Call it the ultimate in underground humor. For a book published earlier this year, television personality Larry King posed an unusual question to public figures and celebrities: "How would you like to be remembered after your death?" More than 300 people responded to his query, providing King with the material for "Remember Me When I'm Gone: The Rich and Famous Write Their Own Epitaphs and Obituaries."

Among the last words are actor Stacy Keach's lighthearted verse, "Here lies Stacy Keach / A Georgia peach / Lived at the beach / Now out of reach"; comedian Howie Mandel's last laugh, "Is It Me or Is It Dark in Here?"; and former secretary of state Alexander Haig Jr.'s parting shot, "He Really Was in Charge." The book encouraged well-known figures in the arts, politics and entertainment to reflect on their lives and leave a closing thought for posterity.

But without a call from Larry King, most of the rest of us aren't writing our postscripts. Of the more than 2 million people who die each year in the United States, three-quarters are buried, most with monuments inscribed with simply a name and date to mark their final resting place. Paul DiMatteo, vice president of Monument Builders of North America, a Chicago-based trade organization, says the oversight is a grave mistake.

"People should take the time to do some thinking about how they'd like to be remembered," DiMatteo says. "The monument is there forever. It's the last permanent thing you can ever create. It's an opportunity to share your life and the things most important to you with future generations."

In the past, DiMatteo says, stones were hand-chiseled, a labor-intensive process that limited options to simple shapes and brief sentiments. Modern technology now allows monuments to be cut into a variety of forms -- and techniques such as sandblasting and laser etching are used to create scenes and portraits on the stone. New products, including vases, lighting and photographs, also can be added to personalize monuments.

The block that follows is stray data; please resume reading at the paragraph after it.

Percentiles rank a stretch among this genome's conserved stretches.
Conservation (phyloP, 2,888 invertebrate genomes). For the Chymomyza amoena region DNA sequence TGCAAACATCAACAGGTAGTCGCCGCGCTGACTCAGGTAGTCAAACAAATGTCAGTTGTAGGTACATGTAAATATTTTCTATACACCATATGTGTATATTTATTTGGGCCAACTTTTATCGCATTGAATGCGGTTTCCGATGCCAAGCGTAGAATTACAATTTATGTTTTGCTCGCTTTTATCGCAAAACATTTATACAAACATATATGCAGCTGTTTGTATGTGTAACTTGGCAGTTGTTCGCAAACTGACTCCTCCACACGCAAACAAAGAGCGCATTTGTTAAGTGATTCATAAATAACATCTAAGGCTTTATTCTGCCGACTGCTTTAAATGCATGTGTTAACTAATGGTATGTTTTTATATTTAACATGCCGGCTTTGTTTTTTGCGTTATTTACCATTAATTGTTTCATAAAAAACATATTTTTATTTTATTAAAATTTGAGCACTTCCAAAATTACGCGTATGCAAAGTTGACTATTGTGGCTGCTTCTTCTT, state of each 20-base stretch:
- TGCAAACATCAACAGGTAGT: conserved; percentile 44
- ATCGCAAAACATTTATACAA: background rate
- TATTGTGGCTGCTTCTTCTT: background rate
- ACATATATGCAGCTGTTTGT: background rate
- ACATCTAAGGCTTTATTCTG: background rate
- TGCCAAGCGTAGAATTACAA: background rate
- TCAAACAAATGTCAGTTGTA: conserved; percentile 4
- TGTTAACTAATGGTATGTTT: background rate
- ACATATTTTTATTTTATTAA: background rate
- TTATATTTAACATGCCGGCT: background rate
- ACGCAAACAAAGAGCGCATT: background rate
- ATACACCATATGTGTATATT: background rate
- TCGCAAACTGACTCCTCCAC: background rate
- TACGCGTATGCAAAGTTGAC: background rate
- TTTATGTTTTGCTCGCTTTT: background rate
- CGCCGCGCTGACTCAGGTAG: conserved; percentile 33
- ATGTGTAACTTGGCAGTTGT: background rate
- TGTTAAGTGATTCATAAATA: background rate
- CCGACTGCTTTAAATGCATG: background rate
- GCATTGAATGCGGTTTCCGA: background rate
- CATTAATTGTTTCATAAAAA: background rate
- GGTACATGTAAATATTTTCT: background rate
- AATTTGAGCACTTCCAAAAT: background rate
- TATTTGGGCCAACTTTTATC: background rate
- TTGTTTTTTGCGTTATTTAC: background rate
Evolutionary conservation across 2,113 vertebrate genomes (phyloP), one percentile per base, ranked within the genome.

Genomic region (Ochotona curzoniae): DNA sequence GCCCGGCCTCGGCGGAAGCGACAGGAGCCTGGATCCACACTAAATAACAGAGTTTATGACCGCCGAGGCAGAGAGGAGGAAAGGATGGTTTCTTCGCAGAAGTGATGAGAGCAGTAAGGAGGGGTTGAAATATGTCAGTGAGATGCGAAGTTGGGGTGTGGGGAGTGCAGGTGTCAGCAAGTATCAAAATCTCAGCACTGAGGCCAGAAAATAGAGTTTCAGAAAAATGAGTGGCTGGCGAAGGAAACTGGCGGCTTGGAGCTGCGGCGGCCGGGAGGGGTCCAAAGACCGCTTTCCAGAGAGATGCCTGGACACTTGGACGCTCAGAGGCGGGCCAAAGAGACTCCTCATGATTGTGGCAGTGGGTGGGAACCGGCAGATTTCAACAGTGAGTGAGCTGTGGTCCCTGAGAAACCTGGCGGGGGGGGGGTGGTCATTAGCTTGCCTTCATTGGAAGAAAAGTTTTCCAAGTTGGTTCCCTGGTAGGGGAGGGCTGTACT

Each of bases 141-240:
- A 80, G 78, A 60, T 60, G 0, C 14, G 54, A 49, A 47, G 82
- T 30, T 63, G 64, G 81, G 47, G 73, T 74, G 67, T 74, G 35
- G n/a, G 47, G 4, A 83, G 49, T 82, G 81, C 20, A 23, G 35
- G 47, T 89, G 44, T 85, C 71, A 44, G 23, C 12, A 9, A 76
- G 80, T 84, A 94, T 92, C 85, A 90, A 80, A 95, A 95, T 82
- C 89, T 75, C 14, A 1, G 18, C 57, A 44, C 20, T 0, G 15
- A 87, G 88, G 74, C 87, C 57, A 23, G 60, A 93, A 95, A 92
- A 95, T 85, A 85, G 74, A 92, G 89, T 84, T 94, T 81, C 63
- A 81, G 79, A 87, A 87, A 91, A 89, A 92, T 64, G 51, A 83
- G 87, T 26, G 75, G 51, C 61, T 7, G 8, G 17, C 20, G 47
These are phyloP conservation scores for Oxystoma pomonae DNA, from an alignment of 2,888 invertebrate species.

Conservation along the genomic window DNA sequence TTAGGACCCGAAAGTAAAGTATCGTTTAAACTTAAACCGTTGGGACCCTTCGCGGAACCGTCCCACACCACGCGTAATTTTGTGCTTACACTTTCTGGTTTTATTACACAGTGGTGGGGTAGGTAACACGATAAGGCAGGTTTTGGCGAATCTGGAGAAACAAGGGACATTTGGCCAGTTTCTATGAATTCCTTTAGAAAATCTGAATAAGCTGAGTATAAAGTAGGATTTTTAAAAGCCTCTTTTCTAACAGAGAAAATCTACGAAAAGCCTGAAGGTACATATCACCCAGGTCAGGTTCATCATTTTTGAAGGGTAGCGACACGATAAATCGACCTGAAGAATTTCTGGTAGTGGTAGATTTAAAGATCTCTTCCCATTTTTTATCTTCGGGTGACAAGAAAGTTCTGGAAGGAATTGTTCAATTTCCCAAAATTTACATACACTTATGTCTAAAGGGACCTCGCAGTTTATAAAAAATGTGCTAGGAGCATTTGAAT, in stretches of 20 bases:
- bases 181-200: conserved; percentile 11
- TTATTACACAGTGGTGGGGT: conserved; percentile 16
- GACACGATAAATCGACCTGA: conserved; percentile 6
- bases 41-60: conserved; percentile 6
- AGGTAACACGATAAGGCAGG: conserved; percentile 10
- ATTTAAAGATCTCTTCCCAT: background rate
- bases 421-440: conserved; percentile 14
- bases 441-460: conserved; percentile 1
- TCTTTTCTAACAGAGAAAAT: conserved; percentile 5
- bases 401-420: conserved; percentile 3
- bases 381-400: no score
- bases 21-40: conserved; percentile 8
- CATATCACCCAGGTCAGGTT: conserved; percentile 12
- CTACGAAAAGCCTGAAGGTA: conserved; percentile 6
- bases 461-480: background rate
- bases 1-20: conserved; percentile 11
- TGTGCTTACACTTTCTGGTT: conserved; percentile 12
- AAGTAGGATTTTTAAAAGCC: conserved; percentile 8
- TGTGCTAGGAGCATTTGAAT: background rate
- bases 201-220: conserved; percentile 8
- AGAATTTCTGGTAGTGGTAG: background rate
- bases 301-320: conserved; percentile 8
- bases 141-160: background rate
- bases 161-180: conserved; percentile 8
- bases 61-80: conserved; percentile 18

"The choices are endless," DiMatteo says. "Pictures of their homes, their families, their pets, even their cars. Scriptures and verses. If people have an idea of what they want, we can usually do it."

As gravestone technology has evolved, so have consumer attitudes toward what could be called the "Final Sale." According to the National Funeral Directors Association, more and more individuals are planning their own funerals, to relieve families of the responsibility of making difficult decisions and to ensure that everything from the service to the monument reflects their beliefs and wishes.

DiMatteo, who owns a monument business in South Portland, Maine, has done gravestones with portraits of NASCAR cars and drivers, including Dale Earnhardt, and memorials in a variety of shapes, such as a large baseball glove supported by two crossed bats for an avid baseball fan. Inscriptions have included favorite quotations, poems and song lyrics.

Individuals opting for cremation also are seeking unique memorials such as park sculptures or granite benches -- and making arrangements for them to be placed beside a favorite river, lake or golf course.

DiMatteo has given much thought to his own grave decor. He'd like a mausoleum with bronze doors, a stained-glass window, an etching of his wedding photo, and an epitaph that includes an autobiography.

"I'm trying to get things arranged ahead of time to be sure my wife doesn't choose a stone on her grave that reads, 'I'm with stupid,' and an arrow pointing to where I'm buried," DiMatteo says. "Seriously, if you plan ahead, you avoid hurried decisions that may not ultimately be what you or your family wants. You can consider options with a clear mind and create a resting place that provides comfort and peace to your loved ones."

Larry King's book collects epitaphs from a variety of public figures.A cemetery in Vienna. Today's gravestones, no longer limited to hand-chiseling, are more personalized.